London-based football club Arsenal is one of the world’s most prominent and well-known clubs, but they have struggled in recent years to find the form of the championship. In the latest incarnation of Everything or nothing, Amazon Prime Video’s long-running series of one-team sports documentaries, we get a look at The Gunners’ 2021-22 campaign. Will they be able to regain their once-familiar glory, or will they advance to the middle of the rankings?
Opening shot: Wide shots of the Emirates Stadium, match highlights and roaring crowds are interspersed with stories explaining the club’s position. It’s a quick, effective piece of explanation; even if you don’t know the club, you will be quickly overtaken.
The core: There was a time – not so long ago – when Arsenal was synonymous with success. The third most decorated club in English football history (after only Liverpool and Manchester United in terms of trophies won), the London-based Gunners became known as “The Invincibles” during their 2003-04 campaign, when they played an entire season. without losing a Premier League game. Led by longtime manager Arsene Wenger and behind the record-breaking exploits of striker Thierry Henry, Arsenal have consistently been among the best clubs in England and Europe.
Of course times are changing. Wenger and Henry are long retired, competitors like Manchester City have been backed by foreign investment, and well… sometimes teams just collapse. Arsenal are entering the 2021-22 Premier League season without cracking the top four in six years, and with the youngest club in the league not widely expected to change that. But can they change direction and find their way back to the top? We will pick up the thread with this latest edition of Everything or Nothing.
What shows will it remind you of? By this time, Everything or nothing is one of Amazon Prime Video’s most established brands; Since the show first launched in 2016, the show has aired more than a dozen single-team documentaries, focusing on clubs from the NFL and NHL to association football and American college football. However, if you are unfamiliar, consider it: hard blowsor even Ride to survivejust jumping around between sports.
Our opinion: There’s plenty of drama to be found in association football, even if you’re not a seasoned fan. In Sunderland till I die, we see the slow tragedy of a proud club sliding down the relegation ladder. In Ted Lassowe saw an unwitting American develop a grudging appreciation for the sport. All or nothing: Arsenal is a bit more straight forward – there’s neither the do-or-die stakes of probable relegation, nor the benefit of a room of comedic writers; there’s just a club that the fans expect to be at the top and struggling to find their way back.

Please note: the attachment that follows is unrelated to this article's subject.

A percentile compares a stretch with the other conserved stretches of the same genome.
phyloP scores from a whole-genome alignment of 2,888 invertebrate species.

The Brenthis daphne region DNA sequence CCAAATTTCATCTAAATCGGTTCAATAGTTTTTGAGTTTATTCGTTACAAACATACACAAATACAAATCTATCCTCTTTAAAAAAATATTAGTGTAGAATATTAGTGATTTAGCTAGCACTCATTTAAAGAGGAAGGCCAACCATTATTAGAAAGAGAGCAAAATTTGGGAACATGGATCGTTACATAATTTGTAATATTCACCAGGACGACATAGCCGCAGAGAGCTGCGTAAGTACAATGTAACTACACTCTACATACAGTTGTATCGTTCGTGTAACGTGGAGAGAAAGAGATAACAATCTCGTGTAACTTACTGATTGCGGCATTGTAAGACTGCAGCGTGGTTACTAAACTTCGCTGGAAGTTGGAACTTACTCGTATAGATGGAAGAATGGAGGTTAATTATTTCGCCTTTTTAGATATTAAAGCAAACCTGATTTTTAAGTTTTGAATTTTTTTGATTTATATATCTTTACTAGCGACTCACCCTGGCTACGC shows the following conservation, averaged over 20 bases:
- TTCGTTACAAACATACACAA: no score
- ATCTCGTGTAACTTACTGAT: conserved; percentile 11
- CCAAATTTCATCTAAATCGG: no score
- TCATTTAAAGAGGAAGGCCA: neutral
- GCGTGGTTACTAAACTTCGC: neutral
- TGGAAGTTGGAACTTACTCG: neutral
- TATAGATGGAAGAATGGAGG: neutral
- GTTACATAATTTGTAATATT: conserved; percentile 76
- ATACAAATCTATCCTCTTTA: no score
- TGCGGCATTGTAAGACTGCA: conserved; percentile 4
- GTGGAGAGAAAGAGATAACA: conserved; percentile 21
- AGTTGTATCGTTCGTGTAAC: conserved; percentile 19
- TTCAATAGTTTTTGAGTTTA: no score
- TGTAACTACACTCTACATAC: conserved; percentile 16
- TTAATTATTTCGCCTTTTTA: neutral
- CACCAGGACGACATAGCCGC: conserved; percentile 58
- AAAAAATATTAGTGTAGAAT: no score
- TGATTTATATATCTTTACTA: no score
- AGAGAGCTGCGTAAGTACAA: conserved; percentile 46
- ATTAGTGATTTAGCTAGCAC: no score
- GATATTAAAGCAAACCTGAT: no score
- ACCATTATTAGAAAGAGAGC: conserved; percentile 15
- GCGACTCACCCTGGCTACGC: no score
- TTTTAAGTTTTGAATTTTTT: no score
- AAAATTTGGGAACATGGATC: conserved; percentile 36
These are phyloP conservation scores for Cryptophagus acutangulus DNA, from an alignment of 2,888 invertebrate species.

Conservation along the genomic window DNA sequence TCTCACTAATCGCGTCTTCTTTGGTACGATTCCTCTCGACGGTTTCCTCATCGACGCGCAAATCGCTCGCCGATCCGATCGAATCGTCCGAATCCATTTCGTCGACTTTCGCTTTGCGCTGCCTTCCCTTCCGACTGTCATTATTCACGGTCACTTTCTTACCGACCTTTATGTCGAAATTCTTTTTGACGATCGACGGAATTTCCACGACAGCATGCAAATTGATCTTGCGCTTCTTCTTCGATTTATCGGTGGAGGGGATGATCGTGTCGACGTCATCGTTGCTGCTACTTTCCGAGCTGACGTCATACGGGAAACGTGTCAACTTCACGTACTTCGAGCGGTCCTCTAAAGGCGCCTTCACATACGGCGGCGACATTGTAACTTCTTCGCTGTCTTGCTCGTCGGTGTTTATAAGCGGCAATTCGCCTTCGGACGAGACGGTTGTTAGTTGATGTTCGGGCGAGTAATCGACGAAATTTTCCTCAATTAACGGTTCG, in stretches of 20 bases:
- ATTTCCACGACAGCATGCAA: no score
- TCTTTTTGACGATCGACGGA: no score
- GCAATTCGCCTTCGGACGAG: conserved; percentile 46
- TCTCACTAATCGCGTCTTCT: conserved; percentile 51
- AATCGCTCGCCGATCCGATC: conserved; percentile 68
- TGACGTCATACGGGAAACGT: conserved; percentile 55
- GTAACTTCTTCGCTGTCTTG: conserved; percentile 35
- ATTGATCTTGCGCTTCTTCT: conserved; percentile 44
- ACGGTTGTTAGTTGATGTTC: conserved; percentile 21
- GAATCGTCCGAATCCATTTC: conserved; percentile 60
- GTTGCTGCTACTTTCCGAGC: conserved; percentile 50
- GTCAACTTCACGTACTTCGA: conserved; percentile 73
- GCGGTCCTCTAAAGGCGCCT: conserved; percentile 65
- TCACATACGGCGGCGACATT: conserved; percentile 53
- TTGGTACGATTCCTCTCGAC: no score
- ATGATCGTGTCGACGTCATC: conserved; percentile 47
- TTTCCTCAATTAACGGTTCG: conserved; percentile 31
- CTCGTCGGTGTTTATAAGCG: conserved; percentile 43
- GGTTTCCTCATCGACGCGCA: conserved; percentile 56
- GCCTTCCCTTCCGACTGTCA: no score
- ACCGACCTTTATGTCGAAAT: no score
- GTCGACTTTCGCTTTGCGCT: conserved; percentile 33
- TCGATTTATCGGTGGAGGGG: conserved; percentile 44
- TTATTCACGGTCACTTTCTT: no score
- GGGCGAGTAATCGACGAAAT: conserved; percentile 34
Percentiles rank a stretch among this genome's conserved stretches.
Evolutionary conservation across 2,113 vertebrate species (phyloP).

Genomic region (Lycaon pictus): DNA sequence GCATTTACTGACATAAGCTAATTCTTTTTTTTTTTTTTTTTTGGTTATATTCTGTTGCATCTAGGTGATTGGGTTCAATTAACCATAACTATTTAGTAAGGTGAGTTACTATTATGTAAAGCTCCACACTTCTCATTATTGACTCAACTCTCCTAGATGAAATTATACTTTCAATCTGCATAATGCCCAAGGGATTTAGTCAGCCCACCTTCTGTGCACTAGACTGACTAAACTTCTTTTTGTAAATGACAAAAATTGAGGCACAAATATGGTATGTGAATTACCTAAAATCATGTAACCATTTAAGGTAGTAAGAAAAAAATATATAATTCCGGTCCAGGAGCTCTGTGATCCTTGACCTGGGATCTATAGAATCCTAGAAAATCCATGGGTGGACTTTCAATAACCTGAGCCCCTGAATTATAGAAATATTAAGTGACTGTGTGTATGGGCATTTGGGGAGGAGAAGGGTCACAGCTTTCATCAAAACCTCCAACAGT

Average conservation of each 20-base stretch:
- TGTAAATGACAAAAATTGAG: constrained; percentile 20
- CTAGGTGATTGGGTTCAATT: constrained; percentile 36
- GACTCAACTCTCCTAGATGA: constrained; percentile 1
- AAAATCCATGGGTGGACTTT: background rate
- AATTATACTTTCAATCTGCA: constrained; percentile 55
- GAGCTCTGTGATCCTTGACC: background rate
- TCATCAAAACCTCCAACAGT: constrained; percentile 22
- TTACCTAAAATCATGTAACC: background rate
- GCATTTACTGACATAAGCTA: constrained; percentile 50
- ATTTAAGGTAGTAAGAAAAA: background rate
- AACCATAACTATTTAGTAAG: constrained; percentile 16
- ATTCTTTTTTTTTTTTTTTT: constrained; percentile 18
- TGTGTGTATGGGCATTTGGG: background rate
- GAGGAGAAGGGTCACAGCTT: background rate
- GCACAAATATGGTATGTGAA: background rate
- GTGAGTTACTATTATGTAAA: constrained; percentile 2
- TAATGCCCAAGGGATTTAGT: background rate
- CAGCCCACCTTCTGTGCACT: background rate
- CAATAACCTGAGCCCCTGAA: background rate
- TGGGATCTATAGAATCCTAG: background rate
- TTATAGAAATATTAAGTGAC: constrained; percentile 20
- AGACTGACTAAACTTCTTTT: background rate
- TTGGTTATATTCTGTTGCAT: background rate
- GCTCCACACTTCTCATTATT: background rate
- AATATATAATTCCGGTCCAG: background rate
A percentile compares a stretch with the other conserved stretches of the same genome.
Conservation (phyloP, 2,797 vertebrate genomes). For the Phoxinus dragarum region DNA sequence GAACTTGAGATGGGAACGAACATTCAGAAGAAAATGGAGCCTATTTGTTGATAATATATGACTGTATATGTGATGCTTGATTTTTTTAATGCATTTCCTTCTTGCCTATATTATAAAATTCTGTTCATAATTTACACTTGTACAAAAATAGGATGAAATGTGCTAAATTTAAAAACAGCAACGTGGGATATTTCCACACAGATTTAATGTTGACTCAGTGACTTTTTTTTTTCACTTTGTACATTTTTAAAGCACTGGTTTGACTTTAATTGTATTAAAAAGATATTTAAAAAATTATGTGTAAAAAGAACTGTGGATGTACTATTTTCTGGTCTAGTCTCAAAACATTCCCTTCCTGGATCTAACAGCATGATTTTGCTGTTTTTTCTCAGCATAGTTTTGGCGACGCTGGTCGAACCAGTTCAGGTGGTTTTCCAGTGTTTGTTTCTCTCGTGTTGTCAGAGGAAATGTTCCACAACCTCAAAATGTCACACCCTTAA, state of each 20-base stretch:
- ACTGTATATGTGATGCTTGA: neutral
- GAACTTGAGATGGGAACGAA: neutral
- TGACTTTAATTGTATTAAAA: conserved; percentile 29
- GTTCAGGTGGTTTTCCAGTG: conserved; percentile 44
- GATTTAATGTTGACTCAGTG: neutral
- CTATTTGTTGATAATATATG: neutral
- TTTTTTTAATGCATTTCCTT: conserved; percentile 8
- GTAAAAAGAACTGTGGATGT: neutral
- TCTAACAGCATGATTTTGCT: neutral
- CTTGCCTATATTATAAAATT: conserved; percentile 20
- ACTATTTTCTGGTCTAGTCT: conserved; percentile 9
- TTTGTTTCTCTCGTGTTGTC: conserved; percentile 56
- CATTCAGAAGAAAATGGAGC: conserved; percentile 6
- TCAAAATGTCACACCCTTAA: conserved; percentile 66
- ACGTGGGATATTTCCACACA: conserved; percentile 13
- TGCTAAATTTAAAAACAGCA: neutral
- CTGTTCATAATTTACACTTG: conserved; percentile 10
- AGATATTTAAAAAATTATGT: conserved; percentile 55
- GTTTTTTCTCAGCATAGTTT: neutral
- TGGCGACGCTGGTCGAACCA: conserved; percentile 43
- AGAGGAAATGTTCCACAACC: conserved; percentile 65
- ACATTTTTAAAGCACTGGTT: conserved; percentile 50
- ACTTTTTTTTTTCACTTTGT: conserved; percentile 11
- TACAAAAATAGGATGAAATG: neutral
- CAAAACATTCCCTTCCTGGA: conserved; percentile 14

Following the COVID-ravaged 2020-21 season, the club’s relationship with fans is tense. They haven’t made it to the Champions League in a few years, and if they finish in eighth place, they won’t be competing in a European competition for the first time in a quarter of a century. The mistrust of the property of the American-based Kroenke family turns into outright anger when the club agrees to participate in the announced but ultimately failed formation of a breakaway European Super League, something that fans say is destroying centuries of tradition.
Off-season are always anxious times, though, and nothing wipes the pain away like winning. The Gunners must find a way to win more. That’s a tall order as the club enter the season as the youngest team in the EPL, and with the youngest manager – 39-year-old former team captain Mikel Arteta, in his first year as chief executive. They certainly have some talent: young winger Bukayo Saka, veteran Pierre-Emerick Aubameyang and recently added expensive centre-back Benjamin White, to name a few. They are the biggest spenders in the league in the last transfer window, and it is clear that they are interested in doing whatever it takes to bring the club back.
But talent has never been the biggest problem for one of the best-supported and well-funded clubs in association football; results have been. The new season is off to a rocky start, with three consecutive defeats to open their schedule, and the Gunners are at the very bottom of the Premier League table en route to a September game with fellow basement dweller Norwich City. Can they recover?
Gender and skin: No.
Farewell Shot: Arsenal finally break through into their fourth game of the season to record a 1-0 win over Norwich City that provides relief for players and fans alike. It’s only one win, but hopefully it can be a turning point. But as one fan noted after the game, the team’s first real test will be in the upcoming North London Derby against arch-rival Tottenham Hotspur. Another fan notes, “they’re all must-wins.”
Sleeping star: He may not qualify as a ‘sleeper’ anymore, but 19-year-old winger Bukayo Saka is certainly the most exciting figure in both Arsenal’s present and future. We learn both about his enormous potential, but also about the abuse he suffered after the decisive penalty stopped in the UEFA Euro 2020 final against Italy. His grace and resilience to the disgrace of some English fans suggest he has a great career ahead of him.
Most Pilot-y-line: “Mate, I have some little kids who absolutely give me piles,” says Ben White, referring to the reaction to the 23-year-old’s £50m price tag. “They were robbing me right away, they were like ’50 million, you’re shit”.
Our call: FLOW IT. If you’re a casual fan of English football, this is a great way to immerse yourself in an emerging team success. If you’re a hardcore fan, it offers you behind-the-scenes glimpses that you can’t get enough of.
Scott Hines is an architect, blogger and skilled Internet user in Louisville, Kentucky, who publishes the much-loved Action Cookbook newsletter.